Six Components of Modern Cyber Ranges

Modern cyber ranges need realistic, industry-relevant content to help trainees practice offense and defense and governance activities in emulated networks. Further cyber ranges need to allow learners to use their own tools and emulated network traffic in order to expand the realism of the training exercise. By using tools in safe replicated networks, learners will have a better understanding of how to address a threat when the real-life scenario hits.

We also know that cybersecurity attacks require teams to combat them, not just one or two individuals. So, in addition to individual training, cyber ranges should also allow for team training and engagement for professionals to learn from one another and gain a bigger picture understanding of what it REALLY takes to stop evolving threats.

With advances in Artificial Intelligence (AI), we know cyber ranges can now support such technology. In the case of our own Project AresÒ, we are able to leverage AI and machine learning to gather user data and activity happening in the platform. As more users play Project Ares, patterns in the data reveal commonalities and anomalies of how missions are completed with minimal human intervention. Those patterns are used to inform the recommendations of an in-game advisor with “chat bot-esque” features available for users to contact if help is needed on a certain activity or level. Further, layering AI and machine learning gives cyber professionals better predictive capabilities and, according to Microsoft, even  “improve the efficacy of cybersecurity, the detection of hackers, and even prevent attacks before they occur.”

With many studies touting the benefits of gamification in learning, it only makes sense that modern ranges come equipped with a gamified element. Project Ares has a series of mini-games, battle rooms, and missions that help engage users in task completion—all while learning new techniques and strategies for defeating modern-day attacks. The mini-games help explain cyber technical and/or operational fundamentals with the goal of providing fun and instructional ways to learn a new concept or stay current on perishable skills. The battle rooms are environments used for training and assessing an individual on a set of specific tasks based on current offensive and defensive tactics, techniques and procedures. The missions are used for training and assessing an individual or team on their practical application of knowledge, skills and abilities in order to solve a given cybersecurity problem set, each with its own unique set of mission orders, rules of engagement and objectives.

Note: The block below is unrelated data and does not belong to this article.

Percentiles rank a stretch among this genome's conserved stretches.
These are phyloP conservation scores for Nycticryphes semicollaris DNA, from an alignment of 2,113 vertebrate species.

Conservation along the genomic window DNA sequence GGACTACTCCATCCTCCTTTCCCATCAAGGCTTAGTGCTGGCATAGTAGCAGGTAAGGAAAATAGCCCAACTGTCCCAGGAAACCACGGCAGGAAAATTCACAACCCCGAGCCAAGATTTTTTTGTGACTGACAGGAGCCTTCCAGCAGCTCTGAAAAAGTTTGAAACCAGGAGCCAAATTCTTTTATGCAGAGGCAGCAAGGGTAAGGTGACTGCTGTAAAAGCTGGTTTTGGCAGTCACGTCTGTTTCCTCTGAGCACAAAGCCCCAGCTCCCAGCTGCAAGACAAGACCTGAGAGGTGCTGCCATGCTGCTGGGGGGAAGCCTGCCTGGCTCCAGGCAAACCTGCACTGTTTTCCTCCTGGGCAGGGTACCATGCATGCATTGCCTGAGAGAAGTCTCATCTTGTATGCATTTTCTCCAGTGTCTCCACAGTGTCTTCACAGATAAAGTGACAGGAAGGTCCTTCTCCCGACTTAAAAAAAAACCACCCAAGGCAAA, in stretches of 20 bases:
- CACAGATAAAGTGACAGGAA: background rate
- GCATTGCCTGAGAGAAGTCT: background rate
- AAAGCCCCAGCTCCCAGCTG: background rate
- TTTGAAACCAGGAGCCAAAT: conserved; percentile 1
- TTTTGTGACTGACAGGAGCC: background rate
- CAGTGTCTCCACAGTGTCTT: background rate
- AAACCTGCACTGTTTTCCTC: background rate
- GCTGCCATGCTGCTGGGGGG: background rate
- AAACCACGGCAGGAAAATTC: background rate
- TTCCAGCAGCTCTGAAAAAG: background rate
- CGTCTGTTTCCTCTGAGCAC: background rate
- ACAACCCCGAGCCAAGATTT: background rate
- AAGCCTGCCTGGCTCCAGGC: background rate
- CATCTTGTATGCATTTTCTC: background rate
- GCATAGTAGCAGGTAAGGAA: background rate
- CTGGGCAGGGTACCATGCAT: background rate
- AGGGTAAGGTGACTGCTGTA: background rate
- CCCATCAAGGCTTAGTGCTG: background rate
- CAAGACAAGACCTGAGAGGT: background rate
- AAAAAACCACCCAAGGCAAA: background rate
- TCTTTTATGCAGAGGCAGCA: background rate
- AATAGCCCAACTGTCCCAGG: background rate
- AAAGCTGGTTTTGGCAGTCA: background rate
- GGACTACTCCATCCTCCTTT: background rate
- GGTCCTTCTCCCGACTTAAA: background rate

There is a lot of sensitive data that can be housed in a cyber range so security is the final piece to comprising a modern cyber range. The cloud is quickly recognized as one of the most secure spaces to house network components (and physical infrastructure). To ensure the cyber ranges are operating quickly with the latest updates and to increase visibility of how users are engaging in the cyber ranges across the company, security in the cloud is the latest and greatest approach for users training in test environments.

There you have it. The next generation cyber range should have:

  • Industry-relevant content
  • Emulated network capabilities
  • Single and multi-player engagement
  • AI and machine learning
  • Gamification
  • Cloud-compatibility

We are proud to have pioneered such a next generation cyber range manifest in many of our platforms including (as mentioned above), Project Ares®, and CyRaaSTM. We hope this post helped you understand the true potential of cyber ranges and how they are evolving today to automate and augment the cyber workforce.